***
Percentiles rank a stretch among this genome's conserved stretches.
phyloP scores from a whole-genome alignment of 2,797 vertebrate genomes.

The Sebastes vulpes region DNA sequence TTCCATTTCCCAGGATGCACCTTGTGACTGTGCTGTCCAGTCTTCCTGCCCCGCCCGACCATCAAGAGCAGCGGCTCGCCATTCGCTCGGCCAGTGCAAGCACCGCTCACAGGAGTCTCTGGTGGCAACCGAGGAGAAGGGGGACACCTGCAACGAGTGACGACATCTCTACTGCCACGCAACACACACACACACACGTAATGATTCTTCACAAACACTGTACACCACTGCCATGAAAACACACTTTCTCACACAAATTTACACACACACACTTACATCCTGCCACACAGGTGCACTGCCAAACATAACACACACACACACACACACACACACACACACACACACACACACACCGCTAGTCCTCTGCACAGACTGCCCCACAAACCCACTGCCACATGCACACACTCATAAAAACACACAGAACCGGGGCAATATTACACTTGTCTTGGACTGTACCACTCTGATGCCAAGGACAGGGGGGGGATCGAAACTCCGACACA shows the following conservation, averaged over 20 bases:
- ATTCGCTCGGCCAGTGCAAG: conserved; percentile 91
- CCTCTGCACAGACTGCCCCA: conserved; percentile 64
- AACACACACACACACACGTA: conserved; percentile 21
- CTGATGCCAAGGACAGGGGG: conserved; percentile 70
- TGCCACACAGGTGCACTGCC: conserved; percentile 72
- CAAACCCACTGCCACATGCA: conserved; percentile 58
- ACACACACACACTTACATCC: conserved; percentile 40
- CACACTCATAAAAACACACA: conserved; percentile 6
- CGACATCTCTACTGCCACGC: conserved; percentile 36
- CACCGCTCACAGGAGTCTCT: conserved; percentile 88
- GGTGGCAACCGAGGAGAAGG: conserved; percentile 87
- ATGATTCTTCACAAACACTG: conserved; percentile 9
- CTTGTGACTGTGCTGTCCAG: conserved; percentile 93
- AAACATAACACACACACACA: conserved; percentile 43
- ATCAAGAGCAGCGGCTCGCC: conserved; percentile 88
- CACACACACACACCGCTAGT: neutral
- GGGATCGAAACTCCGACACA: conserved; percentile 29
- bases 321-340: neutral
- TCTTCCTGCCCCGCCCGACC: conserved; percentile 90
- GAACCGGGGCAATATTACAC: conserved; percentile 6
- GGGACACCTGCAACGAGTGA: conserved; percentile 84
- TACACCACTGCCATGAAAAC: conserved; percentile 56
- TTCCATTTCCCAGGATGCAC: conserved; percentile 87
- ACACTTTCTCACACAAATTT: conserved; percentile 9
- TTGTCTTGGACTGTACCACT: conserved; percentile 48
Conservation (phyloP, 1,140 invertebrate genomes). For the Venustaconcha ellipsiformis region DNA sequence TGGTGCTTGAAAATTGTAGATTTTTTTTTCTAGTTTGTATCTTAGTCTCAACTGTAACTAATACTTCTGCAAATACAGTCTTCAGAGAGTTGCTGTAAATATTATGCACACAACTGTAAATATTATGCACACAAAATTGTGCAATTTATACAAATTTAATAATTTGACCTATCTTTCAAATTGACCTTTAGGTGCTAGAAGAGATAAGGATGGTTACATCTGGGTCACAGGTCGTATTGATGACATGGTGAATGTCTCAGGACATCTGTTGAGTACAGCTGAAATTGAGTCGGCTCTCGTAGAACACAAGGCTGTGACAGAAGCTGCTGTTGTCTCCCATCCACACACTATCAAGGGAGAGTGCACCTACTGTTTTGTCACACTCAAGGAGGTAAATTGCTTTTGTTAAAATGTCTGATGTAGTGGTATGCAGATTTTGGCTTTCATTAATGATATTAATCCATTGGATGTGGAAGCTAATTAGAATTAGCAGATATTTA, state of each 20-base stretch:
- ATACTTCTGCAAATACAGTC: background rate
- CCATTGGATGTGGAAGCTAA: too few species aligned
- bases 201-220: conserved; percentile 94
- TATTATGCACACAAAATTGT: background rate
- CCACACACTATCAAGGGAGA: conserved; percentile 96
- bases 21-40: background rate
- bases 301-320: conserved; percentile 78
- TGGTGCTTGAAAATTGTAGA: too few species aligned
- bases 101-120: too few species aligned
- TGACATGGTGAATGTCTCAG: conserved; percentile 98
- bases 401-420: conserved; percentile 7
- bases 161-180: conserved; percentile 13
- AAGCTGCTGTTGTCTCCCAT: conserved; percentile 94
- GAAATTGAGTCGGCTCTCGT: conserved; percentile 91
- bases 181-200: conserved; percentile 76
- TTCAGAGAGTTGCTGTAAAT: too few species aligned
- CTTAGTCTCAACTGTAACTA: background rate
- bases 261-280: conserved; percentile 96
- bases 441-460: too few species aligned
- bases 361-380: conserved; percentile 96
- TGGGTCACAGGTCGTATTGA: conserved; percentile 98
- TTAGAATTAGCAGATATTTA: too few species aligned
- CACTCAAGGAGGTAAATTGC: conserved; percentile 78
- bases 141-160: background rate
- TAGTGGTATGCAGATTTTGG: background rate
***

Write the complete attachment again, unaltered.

Percentiles rank a stretch among this genome's conserved stretches.
phyloP scores from a whole-genome alignment of 2,797 vertebrate genomes.

The Sebastes vulpes region DNA sequence TTCCATTTCCCAGGATGCACCTTGTGACTGTGCTGTCCAGTCTTCCTGCCCCGCCCGACCATCAAGAGCAGCGGCTCGCCATTCGCTCGGCCAGTGCAAGCACCGCTCACAGGAGTCTCTGGTGGCAACCGAGGAGAAGGGGGACACCTGCAACGAGTGACGACATCTCTACTGCCACGCAACACACACACACACACGTAATGATTCTTCACAAACACTGTACACCACTGCCATGAAAACACACTTTCTCACACAAATTTACACACACACACTTACATCCTGCCACACAGGTGCACTGCCAAACATAACACACACACACACACACACACACACACACACACACACACACACACCGCTAGTCCTCTGCACAGACTGCCCCACAAACCCACTGCCACATGCACACACTCATAAAAACACACAGAACCGGGGCAATATTACACTTGTCTTGGACTGTACCACTCTGATGCCAAGGACAGGGGGGGGATCGAAACTCCGACACA shows the following conservation, averaged over 20 bases:
- ATTCGCTCGGCCAGTGCAAG: conserved; percentile 91
- CCTCTGCACAGACTGCCCCA: conserved; percentile 64
- AACACACACACACACACGTA: conserved; percentile 21
- CTGATGCCAAGGACAGGGGG: conserved; percentile 70
- TGCCACACAGGTGCACTGCC: conserved; percentile 72
- CAAACCCACTGCCACATGCA: conserved; percentile 58
- ACACACACACACTTACATCC: conserved; percentile 40
- CACACTCATAAAAACACACA: conserved; percentile 6
- CGACATCTCTACTGCCACGC: conserved; percentile 36
- CACCGCTCACAGGAGTCTCT: conserved; percentile 88
- GGTGGCAACCGAGGAGAAGG: conserved; percentile 87
- ATGATTCTTCACAAACACTG: conserved; percentile 9
- CTTGTGACTGTGCTGTCCAG: conserved; percentile 93
- AAACATAACACACACACACA: conserved; percentile 43
- ATCAAGAGCAGCGGCTCGCC: conserved; percentile 88
- CACACACACACACCGCTAGT: neutral
- GGGATCGAAACTCCGACACA: conserved; percentile 29
- bases 321-340: neutral
- TCTTCCTGCCCCGCCCGACC: conserved; percentile 90
- GAACCGGGGCAATATTACAC: conserved; percentile 6
- GGGACACCTGCAACGAGTGA: conserved; percentile 84
- TACACCACTGCCATGAAAAC: conserved; percentile 56
- TTCCATTTCCCAGGATGCAC: conserved; percentile 87
- ACACTTTCTCACACAAATTT: conserved; percentile 9
- TTGTCTTGGACTGTACCACT: conserved; percentile 48
Conservation (phyloP, 1,140 invertebrate genomes). For the Venustaconcha ellipsiformis region DNA sequence TGGTGCTTGAAAATTGTAGATTTTTTTTTCTAGTTTGTATCTTAGTCTCAACTGTAACTAATACTTCTGCAAATACAGTCTTCAGAGAGTTGCTGTAAATATTATGCACACAACTGTAAATATTATGCACACAAAATTGTGCAATTTATACAAATTTAATAATTTGACCTATCTTTCAAATTGACCTTTAGGTGCTAGAAGAGATAAGGATGGTTACATCTGGGTCACAGGTCGTATTGATGACATGGTGAATGTCTCAGGACATCTGTTGAGTACAGCTGAAATTGAGTCGGCTCTCGTAGAACACAAGGCTGTGACAGAAGCTGCTGTTGTCTCCCATCCACACACTATCAAGGGAGAGTGCACCTACTGTTTTGTCACACTCAAGGAGGTAAATTGCTTTTGTTAAAATGTCTGATGTAGTGGTATGCAGATTTTGGCTTTCATTAATGATATTAATCCATTGGATGTGGAAGCTAATTAGAATTAGCAGATATTTA, state of each 20-base stretch:
- ATACTTCTGCAAATACAGTC: background rate
- CCATTGGATGTGGAAGCTAA: too few species aligned
- bases 201-220: conserved; percentile 94
- TATTATGCACACAAAATTGT: background rate
- CCACACACTATCAAGGGAGA: conserved; percentile 96
- bases 21-40: background rate
- bases 301-320: conserved; percentile 78
- TGGTGCTTGAAAATTGTAGA: too few species aligned
- bases 101-120: too few species aligned
- TGACATGGTGAATGTCTCAG: conserved; percentile 98
- bases 401-420: conserved; percentile 7
- bases 161-180: conserved; percentile 13
- AAGCTGCTGTTGTCTCCCAT: conserved; percentile 94
- GAAATTGAGTCGGCTCTCGT: conserved; percentile 91
- bases 181-200: conserved; percentile 76
- TTCAGAGAGTTGCTGTAAAT: too few species aligned
- CTTAGTCTCAACTGTAACTA: background rate
- bases 261-280: conserved; percentile 96
- bases 441-460: too few species aligned
- bases 361-380: conserved; percentile 96
- TGGGTCACAGGTCGTATTGA: conserved; percentile 98
- TTAGAATTAGCAGATATTTA: too few species aligned
- CACTCAAGGAGGTAAATTGC: conserved; percentile 78
- bases 141-160: background rate
- TAGTGGTATGCAGATTTTGG: background rate